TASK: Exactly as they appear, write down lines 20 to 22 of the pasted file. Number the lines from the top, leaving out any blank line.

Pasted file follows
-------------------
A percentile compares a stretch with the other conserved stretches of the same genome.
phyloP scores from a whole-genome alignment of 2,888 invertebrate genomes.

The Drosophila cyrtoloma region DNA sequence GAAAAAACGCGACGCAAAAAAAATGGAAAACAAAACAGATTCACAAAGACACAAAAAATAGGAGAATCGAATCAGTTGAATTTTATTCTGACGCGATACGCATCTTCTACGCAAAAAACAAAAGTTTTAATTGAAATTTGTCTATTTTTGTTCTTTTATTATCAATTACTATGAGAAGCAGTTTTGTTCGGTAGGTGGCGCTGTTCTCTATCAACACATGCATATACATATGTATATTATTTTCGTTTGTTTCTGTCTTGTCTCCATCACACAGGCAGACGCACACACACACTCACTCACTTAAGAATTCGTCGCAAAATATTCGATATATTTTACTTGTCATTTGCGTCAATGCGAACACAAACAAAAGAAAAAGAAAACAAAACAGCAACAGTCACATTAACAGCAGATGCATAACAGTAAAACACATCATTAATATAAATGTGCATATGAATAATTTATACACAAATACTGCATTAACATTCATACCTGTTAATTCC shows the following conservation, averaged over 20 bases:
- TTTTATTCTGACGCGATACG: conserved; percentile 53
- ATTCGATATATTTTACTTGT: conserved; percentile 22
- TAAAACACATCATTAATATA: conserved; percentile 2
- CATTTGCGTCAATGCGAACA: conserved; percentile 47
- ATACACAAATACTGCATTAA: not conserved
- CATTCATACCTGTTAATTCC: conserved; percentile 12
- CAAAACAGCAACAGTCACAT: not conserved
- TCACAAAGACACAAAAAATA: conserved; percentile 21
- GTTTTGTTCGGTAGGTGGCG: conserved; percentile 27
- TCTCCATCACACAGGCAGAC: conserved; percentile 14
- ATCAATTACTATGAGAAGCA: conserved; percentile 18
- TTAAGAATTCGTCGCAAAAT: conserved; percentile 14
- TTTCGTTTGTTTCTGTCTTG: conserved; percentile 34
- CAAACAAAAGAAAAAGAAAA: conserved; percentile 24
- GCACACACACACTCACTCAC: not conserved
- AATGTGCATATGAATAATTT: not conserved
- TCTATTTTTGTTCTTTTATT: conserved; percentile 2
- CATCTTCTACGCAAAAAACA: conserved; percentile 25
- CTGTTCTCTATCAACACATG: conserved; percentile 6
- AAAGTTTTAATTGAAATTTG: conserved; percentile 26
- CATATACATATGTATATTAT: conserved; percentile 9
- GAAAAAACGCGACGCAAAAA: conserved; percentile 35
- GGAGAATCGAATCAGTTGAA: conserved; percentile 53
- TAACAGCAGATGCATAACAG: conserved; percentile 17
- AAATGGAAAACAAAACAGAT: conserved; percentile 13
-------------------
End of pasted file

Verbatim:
- TCTATTTTTGTTCTTTTATT: conserved; percentile 2
- CATCTTCTACGCAAAAAACA: conserved; percentile 25
- CTGTTCTCTATCAACACATG: conserved; percentile 6